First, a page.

This blog comments on a variety of technology news, trends, and products and how they connect. I'm in Red Hat's cloud product strategy group in my day job although I cover a broader set of topics here. This is a personal blog; the opinions are mine alone.
OpenShift Origin v4 has a variety of new features including native .Net applications support and Puppet-based High-Availability deployments. There's also a new Accelerators program to mentor community members who want to speak about and run events related to OpenShift Origin.
Haff: Hi everyone. This is Gordon Haff, in the Cloud Product Strategy
group at Red Hat. I'm sitting here at OSCON with Diane Mueller, who is the
community manager for OpenShift Origin. Welcome, Diane.
Mueller: All right. Thanks again for having me, Gordon. I'm totally
please to be here again with you, and I'm totally stoked about what we've just
kicked out the door last week.
What did you guys kick out the door last week?
It is release 4.0 of OpenShift Origin. OpenShift Origin, if you don't
know it, is a platform‑as‑a‑service. It's an open source project that's
sponsored by Red Hat. I'm here at OSCON talking about deploying it on
OpenStack. What we're deploying right now is the new release, which has lots of
great new features, and there have been some amazing community contributions.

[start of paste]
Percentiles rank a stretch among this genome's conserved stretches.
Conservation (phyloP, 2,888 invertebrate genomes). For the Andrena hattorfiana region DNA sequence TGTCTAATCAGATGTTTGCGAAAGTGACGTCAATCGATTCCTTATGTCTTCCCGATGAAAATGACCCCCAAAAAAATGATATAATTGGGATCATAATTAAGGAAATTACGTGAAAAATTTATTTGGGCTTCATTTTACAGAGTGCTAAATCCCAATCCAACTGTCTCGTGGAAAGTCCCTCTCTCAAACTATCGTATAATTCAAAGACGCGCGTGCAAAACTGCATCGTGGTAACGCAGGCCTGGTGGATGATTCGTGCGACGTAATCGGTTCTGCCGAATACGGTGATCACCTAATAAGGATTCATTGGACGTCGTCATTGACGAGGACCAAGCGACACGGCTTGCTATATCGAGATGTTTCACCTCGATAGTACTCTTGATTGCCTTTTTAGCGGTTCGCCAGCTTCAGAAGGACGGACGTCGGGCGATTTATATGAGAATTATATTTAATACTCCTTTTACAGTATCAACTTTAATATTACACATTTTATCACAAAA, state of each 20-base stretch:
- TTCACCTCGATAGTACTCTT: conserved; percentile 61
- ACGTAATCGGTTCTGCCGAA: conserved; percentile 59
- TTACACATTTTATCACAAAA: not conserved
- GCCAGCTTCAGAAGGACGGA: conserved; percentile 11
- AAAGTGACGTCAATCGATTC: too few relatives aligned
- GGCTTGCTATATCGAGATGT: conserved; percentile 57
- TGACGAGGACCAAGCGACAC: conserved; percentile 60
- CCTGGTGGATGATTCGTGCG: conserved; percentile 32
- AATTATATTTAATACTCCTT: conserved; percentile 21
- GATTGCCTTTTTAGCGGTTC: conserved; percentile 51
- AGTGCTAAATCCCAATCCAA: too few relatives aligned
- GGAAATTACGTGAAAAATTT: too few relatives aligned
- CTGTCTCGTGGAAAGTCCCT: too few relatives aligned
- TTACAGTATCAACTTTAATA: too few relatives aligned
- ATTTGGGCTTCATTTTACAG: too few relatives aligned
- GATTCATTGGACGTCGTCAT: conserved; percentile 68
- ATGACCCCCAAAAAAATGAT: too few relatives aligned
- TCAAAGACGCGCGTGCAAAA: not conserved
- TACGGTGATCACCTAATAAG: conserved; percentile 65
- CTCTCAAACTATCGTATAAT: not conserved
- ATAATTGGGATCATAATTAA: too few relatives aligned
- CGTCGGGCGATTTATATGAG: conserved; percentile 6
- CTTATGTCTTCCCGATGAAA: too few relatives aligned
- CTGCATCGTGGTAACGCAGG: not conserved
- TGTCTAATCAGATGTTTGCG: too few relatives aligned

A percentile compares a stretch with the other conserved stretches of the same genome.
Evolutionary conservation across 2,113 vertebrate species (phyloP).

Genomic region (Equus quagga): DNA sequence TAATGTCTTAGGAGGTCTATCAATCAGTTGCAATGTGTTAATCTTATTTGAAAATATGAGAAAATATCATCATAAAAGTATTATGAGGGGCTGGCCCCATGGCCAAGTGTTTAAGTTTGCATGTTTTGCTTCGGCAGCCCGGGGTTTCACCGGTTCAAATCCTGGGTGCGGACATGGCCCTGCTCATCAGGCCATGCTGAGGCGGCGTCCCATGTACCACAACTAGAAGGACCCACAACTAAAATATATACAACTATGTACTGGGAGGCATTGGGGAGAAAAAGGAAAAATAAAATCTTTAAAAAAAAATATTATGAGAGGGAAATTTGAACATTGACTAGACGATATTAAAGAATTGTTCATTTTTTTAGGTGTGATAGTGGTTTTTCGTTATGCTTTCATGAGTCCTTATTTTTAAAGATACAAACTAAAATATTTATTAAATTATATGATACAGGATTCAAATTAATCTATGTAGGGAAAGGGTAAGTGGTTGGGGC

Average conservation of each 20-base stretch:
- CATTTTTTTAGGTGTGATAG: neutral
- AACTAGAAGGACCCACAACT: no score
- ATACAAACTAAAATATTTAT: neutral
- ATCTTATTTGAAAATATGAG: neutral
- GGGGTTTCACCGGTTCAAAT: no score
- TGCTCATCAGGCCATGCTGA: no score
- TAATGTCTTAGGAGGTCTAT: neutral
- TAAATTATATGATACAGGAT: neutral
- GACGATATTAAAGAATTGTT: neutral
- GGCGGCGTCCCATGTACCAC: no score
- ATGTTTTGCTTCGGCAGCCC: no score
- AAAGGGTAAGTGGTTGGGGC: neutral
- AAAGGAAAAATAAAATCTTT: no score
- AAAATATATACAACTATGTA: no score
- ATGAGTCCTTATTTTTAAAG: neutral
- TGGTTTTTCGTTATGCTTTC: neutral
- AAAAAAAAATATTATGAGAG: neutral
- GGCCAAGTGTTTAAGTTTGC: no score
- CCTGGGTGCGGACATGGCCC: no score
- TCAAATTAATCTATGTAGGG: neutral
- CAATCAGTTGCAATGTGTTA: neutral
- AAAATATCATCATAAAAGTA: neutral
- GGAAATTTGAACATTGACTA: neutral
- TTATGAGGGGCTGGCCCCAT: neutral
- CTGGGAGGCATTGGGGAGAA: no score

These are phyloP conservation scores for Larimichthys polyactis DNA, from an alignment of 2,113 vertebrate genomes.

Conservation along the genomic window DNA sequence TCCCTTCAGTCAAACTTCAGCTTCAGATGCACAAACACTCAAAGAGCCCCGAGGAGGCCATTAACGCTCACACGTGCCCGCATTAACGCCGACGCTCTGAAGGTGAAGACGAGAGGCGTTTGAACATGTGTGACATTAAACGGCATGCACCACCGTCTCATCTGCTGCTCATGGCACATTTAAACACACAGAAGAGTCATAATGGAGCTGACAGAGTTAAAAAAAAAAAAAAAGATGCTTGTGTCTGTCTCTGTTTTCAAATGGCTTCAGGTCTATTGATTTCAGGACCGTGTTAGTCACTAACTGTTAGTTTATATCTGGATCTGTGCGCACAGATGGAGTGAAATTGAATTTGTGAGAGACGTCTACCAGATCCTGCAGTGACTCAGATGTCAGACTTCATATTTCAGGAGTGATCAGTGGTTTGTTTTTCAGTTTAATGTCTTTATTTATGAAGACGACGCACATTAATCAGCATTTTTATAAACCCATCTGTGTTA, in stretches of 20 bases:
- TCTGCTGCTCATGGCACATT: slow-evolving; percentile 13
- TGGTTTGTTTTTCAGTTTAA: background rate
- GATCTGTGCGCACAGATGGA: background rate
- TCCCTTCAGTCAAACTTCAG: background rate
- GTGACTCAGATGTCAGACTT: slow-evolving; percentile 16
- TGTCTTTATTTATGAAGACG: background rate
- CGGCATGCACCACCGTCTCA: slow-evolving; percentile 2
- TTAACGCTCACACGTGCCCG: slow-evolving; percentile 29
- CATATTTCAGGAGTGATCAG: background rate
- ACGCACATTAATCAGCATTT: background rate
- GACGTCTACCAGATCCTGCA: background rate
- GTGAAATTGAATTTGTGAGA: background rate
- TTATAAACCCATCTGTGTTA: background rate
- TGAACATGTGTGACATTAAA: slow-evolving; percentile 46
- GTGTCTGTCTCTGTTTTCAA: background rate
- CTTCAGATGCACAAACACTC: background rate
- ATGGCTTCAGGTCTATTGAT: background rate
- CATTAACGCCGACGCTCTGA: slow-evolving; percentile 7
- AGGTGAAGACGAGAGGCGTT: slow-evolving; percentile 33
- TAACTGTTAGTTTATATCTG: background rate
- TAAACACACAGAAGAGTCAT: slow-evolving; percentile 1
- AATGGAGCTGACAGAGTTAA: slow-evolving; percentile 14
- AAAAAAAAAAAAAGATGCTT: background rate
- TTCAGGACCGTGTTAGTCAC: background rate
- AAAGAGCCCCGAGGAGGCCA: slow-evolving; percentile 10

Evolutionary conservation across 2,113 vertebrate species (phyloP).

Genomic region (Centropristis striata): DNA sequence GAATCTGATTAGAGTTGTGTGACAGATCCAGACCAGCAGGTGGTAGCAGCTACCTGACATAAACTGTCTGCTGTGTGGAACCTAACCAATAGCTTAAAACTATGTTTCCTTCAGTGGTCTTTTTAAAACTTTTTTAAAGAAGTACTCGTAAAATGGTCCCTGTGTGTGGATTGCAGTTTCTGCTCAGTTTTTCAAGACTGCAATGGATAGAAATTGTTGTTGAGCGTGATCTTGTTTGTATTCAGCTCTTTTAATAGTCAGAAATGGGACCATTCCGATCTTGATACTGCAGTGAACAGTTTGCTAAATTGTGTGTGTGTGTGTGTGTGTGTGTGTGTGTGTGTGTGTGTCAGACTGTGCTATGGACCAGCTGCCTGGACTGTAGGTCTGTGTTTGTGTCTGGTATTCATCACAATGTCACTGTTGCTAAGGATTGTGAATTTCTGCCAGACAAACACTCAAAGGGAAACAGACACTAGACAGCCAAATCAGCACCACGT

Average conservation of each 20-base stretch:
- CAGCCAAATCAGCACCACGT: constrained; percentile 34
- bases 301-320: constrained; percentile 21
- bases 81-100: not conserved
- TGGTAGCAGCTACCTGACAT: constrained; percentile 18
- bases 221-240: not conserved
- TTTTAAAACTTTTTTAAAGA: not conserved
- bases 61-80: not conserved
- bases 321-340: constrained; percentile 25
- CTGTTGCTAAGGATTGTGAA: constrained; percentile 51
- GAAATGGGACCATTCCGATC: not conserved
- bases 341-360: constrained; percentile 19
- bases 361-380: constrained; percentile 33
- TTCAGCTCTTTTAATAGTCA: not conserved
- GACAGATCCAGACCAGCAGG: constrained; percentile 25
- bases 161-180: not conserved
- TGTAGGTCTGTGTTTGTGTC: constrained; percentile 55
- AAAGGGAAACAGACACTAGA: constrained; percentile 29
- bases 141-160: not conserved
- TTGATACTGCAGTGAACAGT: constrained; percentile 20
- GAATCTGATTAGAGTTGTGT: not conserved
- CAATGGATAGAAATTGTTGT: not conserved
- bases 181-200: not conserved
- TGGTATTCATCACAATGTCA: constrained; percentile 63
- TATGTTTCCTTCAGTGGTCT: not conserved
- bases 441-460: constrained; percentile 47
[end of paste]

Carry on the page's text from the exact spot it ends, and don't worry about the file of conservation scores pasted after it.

release includes support for .NET. That's like the word that never gets said
inside of Red Hat, .NET support. Thanks to our friends at Uhuru Software, we
now have enterprise production‑ready Gear support for Visual Studio. I have the
demo. ‑‑ Oh, my god. I do now have a Windows box to do that on.
Software did a great native .NET implementation, so we have that support now.
The folks at Cisco, Daneyon Hansen, a big shout out to him. I did a whole bunch
of Puppet‑based high availability deployment scripts, which have been
incorporated by Harrison Ripps, who's on OpenShift as the technical lead for
the open source Origin project.
incorporated them into install.openshift.com. Now, not only can you do very
simplistic or very complicated deployments with install.openshift.com, but you
can also do HA deployments, which is totally cool.
added in central and consolidated logging support, zones and regions, placement
policy extensibility, a node watchman service, all kinds of really cool things
have been added into Origin release. You can get all of that if you go to
openshift.com, or if you go straight into the origin.openshift.com site.
it out today. I really encourage you to do that, and give us your feedback.
Origin, whether you're a developer using it, there's a lot of documentation
there. If you're a system administrator, you're going to find lots of things to
like in the new release.
really very proud of what we've done, and what the community's contributed to
this release. It's been amazing. It's been an amazing ride, so that's been
really, really cool.
What other new stuff is going on? That sounds like quite a bit by
...but I know you've been working on some other things in your spare
Yes. The other thing is, I don't scale. I found that out. I've been
traveling a lot lately. Been down to Brazil, then to Europe, and all over the
world, all over North America. Preaching the gospel of open source and
OpenShift, and working and connecting all of the different parties.